Downtown steam plant site to be redeveloped
A prime piece of state-owned land at the southern entrance to downtown Boston is going on the market.
State and city officials said Tuesday they are seeking developers for a 5.5-acre parcel of land along Kneeland Street near the Southeast Expressway that is now home to an office building for the Massachusetts Department of Transportation and the Veolia steam plant.
It’s the highest-profile parcel yet to be marketed in a new push by the Baker administration to put state-owned sites into the hands of private developers. And sitting near the Financial District, a block from South Station and alongside highway off-ramps for Interstate 93 and the Massachusetts Turnpike, it’s a prime spot for a major development.
“This is something I believe has tremendous potential,” Governor Charlie Baker said at a news conference Tuesday announcing the plan.
The state and city of Boston will launch a series of community meetings next month to gather input from neighborhood groups. They’ll use that information to help craft a request for proposals that will be used to select a developer.
Any plan would need to incorporate the Veolia steam plant, which provides heating and cooling to many downtown office building. The plant must be taken down and a replacement steam facility built underneath the new buildings. Meanwhile MassDOT would either get offices inside the new development or relocate.
City and state officials said the Veolia site — which runs along Kneeland Street between Albany Street and the I-93 off-ramp alongside South Station — could house 1.5 million to 2 million square feet of new development, including housing, offices, and open space.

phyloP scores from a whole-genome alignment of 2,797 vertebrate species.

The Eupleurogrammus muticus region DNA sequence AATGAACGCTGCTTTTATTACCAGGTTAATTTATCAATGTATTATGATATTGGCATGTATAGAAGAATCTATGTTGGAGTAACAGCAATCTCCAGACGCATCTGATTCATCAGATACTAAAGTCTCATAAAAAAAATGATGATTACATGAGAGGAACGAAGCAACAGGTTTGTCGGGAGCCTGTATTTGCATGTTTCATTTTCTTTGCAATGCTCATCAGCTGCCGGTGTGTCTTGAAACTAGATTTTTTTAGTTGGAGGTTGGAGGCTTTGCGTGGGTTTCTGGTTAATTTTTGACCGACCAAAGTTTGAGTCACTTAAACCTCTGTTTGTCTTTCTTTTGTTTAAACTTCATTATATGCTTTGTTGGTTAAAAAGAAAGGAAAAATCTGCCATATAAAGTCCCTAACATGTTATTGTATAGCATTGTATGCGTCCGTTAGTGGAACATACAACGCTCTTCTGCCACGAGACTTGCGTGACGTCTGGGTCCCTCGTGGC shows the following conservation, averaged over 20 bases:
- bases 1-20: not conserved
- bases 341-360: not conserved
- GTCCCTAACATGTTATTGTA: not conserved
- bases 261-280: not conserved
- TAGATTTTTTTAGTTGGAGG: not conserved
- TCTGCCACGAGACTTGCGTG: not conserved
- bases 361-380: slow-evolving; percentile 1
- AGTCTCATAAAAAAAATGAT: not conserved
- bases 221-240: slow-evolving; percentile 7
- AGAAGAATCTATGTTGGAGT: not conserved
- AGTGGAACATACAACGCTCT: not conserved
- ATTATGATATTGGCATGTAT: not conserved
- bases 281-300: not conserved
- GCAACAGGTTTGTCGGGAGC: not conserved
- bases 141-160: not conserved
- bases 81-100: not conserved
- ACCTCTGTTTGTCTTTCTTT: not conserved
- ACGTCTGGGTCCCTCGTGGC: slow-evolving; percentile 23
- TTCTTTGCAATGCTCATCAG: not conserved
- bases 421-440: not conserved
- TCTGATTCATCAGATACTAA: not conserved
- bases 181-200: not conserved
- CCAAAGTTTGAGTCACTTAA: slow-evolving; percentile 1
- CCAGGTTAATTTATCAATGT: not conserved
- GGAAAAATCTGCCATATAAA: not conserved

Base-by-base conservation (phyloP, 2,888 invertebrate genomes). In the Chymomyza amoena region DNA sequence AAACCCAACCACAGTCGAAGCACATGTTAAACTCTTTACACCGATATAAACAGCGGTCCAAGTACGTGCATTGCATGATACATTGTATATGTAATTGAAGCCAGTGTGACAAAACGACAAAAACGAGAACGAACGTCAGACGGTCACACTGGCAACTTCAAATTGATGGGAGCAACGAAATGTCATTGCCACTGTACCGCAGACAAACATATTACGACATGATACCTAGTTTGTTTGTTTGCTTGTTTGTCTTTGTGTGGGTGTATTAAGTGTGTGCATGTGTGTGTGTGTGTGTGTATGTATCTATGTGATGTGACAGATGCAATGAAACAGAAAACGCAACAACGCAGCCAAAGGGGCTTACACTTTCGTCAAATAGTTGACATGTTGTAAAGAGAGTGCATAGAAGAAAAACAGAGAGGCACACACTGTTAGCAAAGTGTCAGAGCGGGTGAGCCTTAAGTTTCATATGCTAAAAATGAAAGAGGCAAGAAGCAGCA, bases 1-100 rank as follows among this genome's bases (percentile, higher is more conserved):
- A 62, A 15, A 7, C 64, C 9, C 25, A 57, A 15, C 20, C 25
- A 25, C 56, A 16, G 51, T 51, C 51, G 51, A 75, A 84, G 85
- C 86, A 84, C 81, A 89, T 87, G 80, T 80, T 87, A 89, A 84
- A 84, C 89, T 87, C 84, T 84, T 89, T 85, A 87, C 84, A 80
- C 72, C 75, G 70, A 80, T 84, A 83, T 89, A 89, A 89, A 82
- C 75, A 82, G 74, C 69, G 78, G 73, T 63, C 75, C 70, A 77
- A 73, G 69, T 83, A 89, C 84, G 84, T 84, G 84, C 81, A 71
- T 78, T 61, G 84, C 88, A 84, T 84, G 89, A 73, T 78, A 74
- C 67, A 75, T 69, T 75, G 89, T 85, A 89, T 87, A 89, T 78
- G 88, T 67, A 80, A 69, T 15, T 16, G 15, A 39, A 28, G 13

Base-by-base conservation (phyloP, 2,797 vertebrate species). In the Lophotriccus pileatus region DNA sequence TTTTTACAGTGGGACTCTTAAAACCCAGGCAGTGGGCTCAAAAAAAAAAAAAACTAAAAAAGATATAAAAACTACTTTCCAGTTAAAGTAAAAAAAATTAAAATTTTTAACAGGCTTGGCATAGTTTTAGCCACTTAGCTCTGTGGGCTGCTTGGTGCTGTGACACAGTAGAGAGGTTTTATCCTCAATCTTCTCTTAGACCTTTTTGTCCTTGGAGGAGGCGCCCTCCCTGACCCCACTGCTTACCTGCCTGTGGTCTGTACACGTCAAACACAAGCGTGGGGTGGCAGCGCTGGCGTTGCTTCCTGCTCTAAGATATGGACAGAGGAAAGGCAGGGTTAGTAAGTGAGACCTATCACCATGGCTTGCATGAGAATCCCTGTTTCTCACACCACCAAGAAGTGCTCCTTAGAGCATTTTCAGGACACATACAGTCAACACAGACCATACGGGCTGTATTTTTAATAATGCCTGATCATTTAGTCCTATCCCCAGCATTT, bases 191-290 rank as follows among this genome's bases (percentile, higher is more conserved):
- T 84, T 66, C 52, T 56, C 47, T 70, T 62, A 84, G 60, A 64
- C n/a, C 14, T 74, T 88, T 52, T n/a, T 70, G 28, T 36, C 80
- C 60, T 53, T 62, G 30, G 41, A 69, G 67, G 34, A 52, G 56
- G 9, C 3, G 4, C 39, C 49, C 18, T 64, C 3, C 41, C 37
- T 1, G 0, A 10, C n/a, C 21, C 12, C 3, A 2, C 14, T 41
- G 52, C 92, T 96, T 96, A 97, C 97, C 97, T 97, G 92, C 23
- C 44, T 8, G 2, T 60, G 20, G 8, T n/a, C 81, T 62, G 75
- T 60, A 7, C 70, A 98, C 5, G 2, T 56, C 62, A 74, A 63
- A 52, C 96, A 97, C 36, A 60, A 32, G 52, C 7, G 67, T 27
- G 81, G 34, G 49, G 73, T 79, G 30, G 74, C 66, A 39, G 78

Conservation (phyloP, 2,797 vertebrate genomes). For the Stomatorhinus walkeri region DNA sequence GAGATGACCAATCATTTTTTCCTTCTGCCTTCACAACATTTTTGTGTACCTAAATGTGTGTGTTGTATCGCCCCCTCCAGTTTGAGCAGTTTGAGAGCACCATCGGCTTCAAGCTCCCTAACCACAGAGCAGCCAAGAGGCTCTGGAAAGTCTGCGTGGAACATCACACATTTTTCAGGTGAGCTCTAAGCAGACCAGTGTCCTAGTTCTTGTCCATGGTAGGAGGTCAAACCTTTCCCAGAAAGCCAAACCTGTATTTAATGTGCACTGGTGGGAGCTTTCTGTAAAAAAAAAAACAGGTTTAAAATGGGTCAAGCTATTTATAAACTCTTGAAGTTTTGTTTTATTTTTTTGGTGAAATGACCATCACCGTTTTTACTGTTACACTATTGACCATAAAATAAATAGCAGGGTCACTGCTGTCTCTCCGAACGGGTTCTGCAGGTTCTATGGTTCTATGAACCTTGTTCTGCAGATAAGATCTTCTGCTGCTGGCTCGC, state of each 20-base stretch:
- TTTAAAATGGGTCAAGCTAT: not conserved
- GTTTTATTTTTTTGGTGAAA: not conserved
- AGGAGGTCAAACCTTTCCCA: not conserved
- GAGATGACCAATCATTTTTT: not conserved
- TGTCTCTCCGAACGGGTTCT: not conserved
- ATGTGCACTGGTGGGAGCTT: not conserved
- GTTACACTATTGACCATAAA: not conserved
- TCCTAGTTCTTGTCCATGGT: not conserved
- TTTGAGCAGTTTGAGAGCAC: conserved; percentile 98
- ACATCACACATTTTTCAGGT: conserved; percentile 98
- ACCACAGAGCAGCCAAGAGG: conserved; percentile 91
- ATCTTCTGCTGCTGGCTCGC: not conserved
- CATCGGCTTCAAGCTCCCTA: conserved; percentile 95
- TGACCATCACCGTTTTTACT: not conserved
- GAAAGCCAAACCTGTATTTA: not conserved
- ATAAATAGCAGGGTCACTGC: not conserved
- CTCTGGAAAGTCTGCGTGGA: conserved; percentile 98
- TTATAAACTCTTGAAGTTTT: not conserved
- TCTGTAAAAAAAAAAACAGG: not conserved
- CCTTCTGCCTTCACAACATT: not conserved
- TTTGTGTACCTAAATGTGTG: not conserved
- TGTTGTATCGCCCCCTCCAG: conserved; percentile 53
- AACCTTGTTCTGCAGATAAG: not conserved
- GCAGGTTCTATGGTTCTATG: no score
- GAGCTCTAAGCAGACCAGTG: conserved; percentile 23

“This is fundamentally a blank canvas,” said Brian Golden, director of the Boston Redevelopment Authority. “We’re anticipating great things occurring here.”
The focus at Tuesday’s announcement was on housing. Mayor Martin Walsh and his housing chief Sheila Dillon both spoke about the need for more housing for lower- and middle-income Boston residents, and the rare opportunity to guide development of such a big parcel of land in the heart of the city.
“Boston is just 48 square miles, which makes building lots of housing that much harder,” Dillon said. “Our land resources are finite, which is why this is so important.”
Housing has also been a priority for neighborhood groups in Chinatown, which will have a voice in designing the request for proposals.
A similar process a decade ago on a state-owned parcel nearby on Kneeland Street resulted in a new apartment development, known as One Greenway, that set aside 40 percent of its units at affordable rents — more than three times the typical set-aside in Boston. Both the market-rate and affordable apartments opened last year, while a second building of affordably-priced condos is expected to break ground this spring.
Angie Liou, acting executive director of the Asian Community Development Corp., said Chinatown housing advocates will take an active role in deciding what goes on the Veolia site.
“Whenever they have these meetings, we’ll be there,” she said.
Whether for housing or job-creating activities or open space, many underused state-owned properties could — and should — be repurposed, Baker said. The state is the biggest property owner in Massachusetts, and Baker said too much of it sits vacant, or in this case not used to its fullest potential. The governor is pledging to make hundreds of state-owned properties easier to acquire, and build on.
“It makes me crazy when I look out and see all these sites,” Baker said. “It’s a big missed opportunity.”